In a letter to European Union finance ministers last week, Darling said that the body would bring together the three existing committees of national supervisors covering the banking, insurance and securities markets.
A European Commission taskforce, headed by Jacques de Larosiere, recently put forward the different proposal of strengthening the powers of the three separate committees.
Darling said the single body should have a stronger role in rule-making and an explicit objective to “iron out national divergences”.
He added: “In short, it would, over time, become a regulatory authority and a forum in which the effectiveness of national supervisors can be peer reviewed. But it would not supervise individual banks, insurers or investment firms, leaving that to national authorities, including through more effective colleges, given that arrangements for resolving difficulties in these firms remain a national responsibility.”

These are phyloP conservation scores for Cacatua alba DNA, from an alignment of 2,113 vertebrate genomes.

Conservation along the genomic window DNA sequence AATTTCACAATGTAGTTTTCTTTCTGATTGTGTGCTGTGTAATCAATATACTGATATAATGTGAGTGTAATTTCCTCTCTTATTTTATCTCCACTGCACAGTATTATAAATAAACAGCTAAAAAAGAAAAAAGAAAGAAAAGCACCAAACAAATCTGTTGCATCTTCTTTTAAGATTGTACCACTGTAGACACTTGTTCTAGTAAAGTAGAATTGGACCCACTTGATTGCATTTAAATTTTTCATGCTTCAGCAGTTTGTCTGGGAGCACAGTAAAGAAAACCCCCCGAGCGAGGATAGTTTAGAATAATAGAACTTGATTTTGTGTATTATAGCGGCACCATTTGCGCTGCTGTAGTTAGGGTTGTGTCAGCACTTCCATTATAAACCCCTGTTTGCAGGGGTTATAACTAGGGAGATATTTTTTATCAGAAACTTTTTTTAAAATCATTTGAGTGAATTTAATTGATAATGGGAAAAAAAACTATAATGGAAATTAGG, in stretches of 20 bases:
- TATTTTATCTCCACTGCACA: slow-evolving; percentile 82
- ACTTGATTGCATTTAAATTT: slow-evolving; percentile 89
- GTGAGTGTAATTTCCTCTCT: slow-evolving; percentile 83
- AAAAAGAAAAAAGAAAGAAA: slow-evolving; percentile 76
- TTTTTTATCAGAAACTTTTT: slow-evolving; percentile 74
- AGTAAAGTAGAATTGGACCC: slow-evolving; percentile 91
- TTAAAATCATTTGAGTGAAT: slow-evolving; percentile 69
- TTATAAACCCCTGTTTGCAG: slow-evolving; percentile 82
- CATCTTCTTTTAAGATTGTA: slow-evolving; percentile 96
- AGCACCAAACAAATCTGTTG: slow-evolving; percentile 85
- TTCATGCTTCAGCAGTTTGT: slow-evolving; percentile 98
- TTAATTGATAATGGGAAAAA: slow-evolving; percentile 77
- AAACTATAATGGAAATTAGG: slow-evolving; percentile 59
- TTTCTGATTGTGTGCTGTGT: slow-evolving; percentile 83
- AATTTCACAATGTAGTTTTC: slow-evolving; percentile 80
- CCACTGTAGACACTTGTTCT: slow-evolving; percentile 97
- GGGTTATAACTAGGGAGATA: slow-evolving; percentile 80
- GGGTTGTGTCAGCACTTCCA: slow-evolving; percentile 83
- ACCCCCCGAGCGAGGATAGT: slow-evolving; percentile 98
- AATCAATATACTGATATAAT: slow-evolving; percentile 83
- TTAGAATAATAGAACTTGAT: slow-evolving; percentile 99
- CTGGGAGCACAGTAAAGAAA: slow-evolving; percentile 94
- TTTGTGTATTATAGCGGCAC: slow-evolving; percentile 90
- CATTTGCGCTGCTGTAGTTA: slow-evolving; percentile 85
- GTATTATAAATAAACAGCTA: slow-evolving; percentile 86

The Chancellor said the body would not have powers over national supervisors and it would not prescribe detailed supervisory practices.
Darling has also called for closer integration and consolidation of European Union financial infrastructure, including stricter rules for clearing and settlement systems.
In his letter, he champions the development of an early warning system to oversee macro-economic and financial market issues, run by supervisory authorities, central banks and finance ministries.
Darling said: “I believe that the growing interconnectedness of financial markets within the EU means that we should consider fundamental reforms to the system of regulation and supervision. We should not shy away from radical options if that is the right thing to do.”